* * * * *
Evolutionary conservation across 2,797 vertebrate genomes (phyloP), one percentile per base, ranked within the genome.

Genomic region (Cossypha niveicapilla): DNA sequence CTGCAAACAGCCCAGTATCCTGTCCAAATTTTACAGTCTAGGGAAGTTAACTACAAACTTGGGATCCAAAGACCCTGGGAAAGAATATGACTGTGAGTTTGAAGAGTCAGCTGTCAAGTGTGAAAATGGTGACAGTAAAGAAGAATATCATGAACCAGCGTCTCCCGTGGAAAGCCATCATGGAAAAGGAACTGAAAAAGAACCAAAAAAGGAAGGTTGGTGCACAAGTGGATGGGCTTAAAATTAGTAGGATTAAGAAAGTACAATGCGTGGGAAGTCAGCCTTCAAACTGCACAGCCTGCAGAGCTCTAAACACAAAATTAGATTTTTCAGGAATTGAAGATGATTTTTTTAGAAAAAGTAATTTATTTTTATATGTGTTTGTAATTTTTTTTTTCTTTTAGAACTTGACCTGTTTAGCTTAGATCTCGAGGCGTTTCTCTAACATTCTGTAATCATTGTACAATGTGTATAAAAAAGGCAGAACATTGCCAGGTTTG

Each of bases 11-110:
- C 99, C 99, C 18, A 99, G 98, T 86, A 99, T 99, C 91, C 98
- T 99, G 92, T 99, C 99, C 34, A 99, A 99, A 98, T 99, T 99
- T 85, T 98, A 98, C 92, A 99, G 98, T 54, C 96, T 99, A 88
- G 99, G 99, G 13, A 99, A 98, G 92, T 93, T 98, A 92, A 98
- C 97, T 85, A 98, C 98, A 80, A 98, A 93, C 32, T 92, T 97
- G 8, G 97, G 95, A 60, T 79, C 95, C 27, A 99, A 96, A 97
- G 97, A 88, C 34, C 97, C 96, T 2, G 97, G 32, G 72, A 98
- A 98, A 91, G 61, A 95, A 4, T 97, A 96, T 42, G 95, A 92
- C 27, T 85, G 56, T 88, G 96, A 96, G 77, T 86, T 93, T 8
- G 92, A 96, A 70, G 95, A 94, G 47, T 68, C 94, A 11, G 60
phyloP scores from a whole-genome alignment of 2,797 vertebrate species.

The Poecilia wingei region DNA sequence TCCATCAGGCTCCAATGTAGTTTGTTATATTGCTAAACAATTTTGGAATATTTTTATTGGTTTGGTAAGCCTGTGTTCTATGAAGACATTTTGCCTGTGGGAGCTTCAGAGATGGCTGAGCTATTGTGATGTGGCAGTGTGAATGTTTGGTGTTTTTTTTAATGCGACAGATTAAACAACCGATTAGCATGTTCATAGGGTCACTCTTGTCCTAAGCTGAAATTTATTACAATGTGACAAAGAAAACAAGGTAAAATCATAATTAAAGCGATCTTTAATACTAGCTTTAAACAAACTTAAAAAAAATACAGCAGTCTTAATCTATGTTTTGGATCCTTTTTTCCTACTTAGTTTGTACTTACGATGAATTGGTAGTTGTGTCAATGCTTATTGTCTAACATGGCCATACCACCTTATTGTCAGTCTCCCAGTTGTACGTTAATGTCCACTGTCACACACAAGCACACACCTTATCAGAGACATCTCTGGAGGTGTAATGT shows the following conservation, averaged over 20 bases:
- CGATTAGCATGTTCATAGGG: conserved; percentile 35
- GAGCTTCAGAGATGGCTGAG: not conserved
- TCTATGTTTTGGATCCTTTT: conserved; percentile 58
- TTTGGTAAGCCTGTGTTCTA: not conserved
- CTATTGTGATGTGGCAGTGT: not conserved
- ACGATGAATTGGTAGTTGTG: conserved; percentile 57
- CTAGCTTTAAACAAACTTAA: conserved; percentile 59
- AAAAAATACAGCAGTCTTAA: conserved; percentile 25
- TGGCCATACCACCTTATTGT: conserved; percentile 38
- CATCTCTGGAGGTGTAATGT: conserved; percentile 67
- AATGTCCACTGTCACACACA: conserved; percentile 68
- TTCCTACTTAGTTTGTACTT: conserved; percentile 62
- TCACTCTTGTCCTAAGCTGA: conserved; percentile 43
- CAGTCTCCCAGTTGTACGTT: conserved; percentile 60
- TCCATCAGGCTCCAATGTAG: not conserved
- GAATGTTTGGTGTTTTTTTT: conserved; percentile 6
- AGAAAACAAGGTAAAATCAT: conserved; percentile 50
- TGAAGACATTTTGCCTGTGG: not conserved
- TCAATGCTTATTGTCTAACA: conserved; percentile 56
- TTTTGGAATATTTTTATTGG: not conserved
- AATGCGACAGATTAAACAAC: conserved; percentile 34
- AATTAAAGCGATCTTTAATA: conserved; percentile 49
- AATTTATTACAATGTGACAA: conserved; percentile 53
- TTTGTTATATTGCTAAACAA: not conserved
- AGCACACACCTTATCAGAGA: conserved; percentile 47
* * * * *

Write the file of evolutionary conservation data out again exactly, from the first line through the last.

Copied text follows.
Evolutionary conservation across 2,797 vertebrate genomes (phyloP), one percentile per base, ranked within the genome.

Genomic region (Cossypha niveicapilla): DNA sequence CTGCAAACAGCCCAGTATCCTGTCCAAATTTTACAGTCTAGGGAAGTTAACTACAAACTTGGGATCCAAAGACCCTGGGAAAGAATATGACTGTGAGTTTGAAGAGTCAGCTGTCAAGTGTGAAAATGGTGACAGTAAAGAAGAATATCATGAACCAGCGTCTCCCGTGGAAAGCCATCATGGAAAAGGAACTGAAAAAGAACCAAAAAAGGAAGGTTGGTGCACAAGTGGATGGGCTTAAAATTAGTAGGATTAAGAAAGTACAATGCGTGGGAAGTCAGCCTTCAAACTGCACAGCCTGCAGAGCTCTAAACACAAAATTAGATTTTTCAGGAATTGAAGATGATTTTTTTAGAAAAAGTAATTTATTTTTATATGTGTTTGTAATTTTTTTTTTCTTTTAGAACTTGACCTGTTTAGCTTAGATCTCGAGGCGTTTCTCTAACATTCTGTAATCATTGTACAATGTGTATAAAAAAGGCAGAACATTGCCAGGTTTG

Each of bases 11-110:
- C 99, C 99, C 18, A 99, G 98, T 86, A 99, T 99, C 91, C 98
- T 99, G 92, T 99, C 99, C 34, A 99, A 99, A 98, T 99, T 99
- T 85, T 98, A 98, C 92, A 99, G 98, T 54, C 96, T 99, A 88
- G 99, G 99, G 13, A 99, A 98, G 92, T 93, T 98, A 92, A 98
- C 97, T 85, A 98, C 98, A 80, A 98, A 93, C 32, T 92, T 97
- G 8, G 97, G 95, A 60, T 79, C 95, C 27, A 99, A 96, A 97
- G 97, A 88, C 34, C 97, C 96, T 2, G 97, G 32, G 72, A 98
- A 98, A 91, G 61, A 95, A 4, T 97, A 96, T 42, G 95, A 92
- C 27, T 85, G 56, T 88, G 96, A 96, G 77, T 86, T 93, T 8
- G 92, A 96, A 70, G 95, A 94, G 47, T 68, C 94, A 11, G 60
phyloP scores from a whole-genome alignment of 2,797 vertebrate species.

The Poecilia wingei region DNA sequence TCCATCAGGCTCCAATGTAGTTTGTTATATTGCTAAACAATTTTGGAATATTTTTATTGGTTTGGTAAGCCTGTGTTCTATGAAGACATTTTGCCTGTGGGAGCTTCAGAGATGGCTGAGCTATTGTGATGTGGCAGTGTGAATGTTTGGTGTTTTTTTTAATGCGACAGATTAAACAACCGATTAGCATGTTCATAGGGTCACTCTTGTCCTAAGCTGAAATTTATTACAATGTGACAAAGAAAACAAGGTAAAATCATAATTAAAGCGATCTTTAATACTAGCTTTAAACAAACTTAAAAAAAATACAGCAGTCTTAATCTATGTTTTGGATCCTTTTTTCCTACTTAGTTTGTACTTACGATGAATTGGTAGTTGTGTCAATGCTTATTGTCTAACATGGCCATACCACCTTATTGTCAGTCTCCCAGTTGTACGTTAATGTCCACTGTCACACACAAGCACACACCTTATCAGAGACATCTCTGGAGGTGTAATGT shows the following conservation, averaged over 20 bases:
- CGATTAGCATGTTCATAGGG: conserved; percentile 35
- GAGCTTCAGAGATGGCTGAG: not conserved
- TCTATGTTTTGGATCCTTTT: conserved; percentile 58
- TTTGGTAAGCCTGTGTTCTA: not conserved
- CTATTGTGATGTGGCAGTGT: not conserved
- ACGATGAATTGGTAGTTGTG: conserved; percentile 57
- CTAGCTTTAAACAAACTTAA: conserved; percentile 59
- AAAAAATACAGCAGTCTTAA: conserved; percentile 25
- TGGCCATACCACCTTATTGT: conserved; percentile 38
- CATCTCTGGAGGTGTAATGT: conserved; percentile 67
- AATGTCCACTGTCACACACA: conserved; percentile 68
- TTCCTACTTAGTTTGTACTT: conserved; percentile 62
- TCACTCTTGTCCTAAGCTGA: conserved; percentile 43
- CAGTCTCCCAGTTGTACGTT: conserved; percentile 60
- TCCATCAGGCTCCAATGTAG: not conserved
- GAATGTTTGGTGTTTTTTTT: conserved; percentile 6
- AGAAAACAAGGTAAAATCAT: conserved; percentile 50
- TGAAGACATTTTGCCTGTGG: not conserved
- TCAATGCTTATTGTCTAACA: conserved; percentile 56
- TTTTGGAATATTTTTATTGG: not conserved
- AATGCGACAGATTAAACAAC: conserved; percentile 34
- AATTAAAGCGATCTTTAATA: conserved; percentile 49
- AATTTATTACAATGTGACAA: conserved; percentile 53
- TTTGTTATATTGCTAAACAA: not conserved
- AGCACACACCTTATCAGAGA: conserved; percentile 47